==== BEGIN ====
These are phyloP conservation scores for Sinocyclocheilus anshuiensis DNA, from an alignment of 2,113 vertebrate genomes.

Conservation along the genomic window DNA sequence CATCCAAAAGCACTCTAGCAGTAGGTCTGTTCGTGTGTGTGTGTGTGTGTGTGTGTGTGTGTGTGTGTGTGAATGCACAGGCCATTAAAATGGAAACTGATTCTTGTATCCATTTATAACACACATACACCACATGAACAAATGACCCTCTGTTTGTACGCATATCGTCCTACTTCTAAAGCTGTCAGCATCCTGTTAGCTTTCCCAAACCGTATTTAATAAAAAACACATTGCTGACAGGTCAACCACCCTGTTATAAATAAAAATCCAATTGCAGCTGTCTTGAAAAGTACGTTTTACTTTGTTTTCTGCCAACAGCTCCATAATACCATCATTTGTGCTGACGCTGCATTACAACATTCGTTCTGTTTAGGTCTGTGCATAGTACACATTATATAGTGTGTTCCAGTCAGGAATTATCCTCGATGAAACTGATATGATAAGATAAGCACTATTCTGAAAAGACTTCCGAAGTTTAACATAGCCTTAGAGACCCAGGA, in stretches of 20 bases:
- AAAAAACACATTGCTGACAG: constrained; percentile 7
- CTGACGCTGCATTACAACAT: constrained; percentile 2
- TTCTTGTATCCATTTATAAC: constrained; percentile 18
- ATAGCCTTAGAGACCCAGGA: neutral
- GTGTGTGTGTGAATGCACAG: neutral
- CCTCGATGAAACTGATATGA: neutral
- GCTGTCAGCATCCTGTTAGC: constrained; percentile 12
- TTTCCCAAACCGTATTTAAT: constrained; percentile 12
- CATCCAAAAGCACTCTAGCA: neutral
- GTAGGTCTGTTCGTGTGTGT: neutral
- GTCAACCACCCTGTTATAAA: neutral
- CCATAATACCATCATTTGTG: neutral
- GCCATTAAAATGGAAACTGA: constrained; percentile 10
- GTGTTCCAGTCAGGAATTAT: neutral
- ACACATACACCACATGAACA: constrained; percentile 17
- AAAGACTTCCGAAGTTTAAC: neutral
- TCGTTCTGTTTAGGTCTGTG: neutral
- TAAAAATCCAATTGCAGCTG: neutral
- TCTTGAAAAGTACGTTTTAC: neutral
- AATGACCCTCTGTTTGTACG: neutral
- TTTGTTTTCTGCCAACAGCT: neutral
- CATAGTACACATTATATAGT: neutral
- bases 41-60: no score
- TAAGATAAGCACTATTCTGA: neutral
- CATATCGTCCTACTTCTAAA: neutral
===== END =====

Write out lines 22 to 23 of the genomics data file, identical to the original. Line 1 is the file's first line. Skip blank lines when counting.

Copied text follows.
- AATGACCCTCTGTTTGTACG: neutral
- TTTGTTTTCTGCCAACAGCT: neutral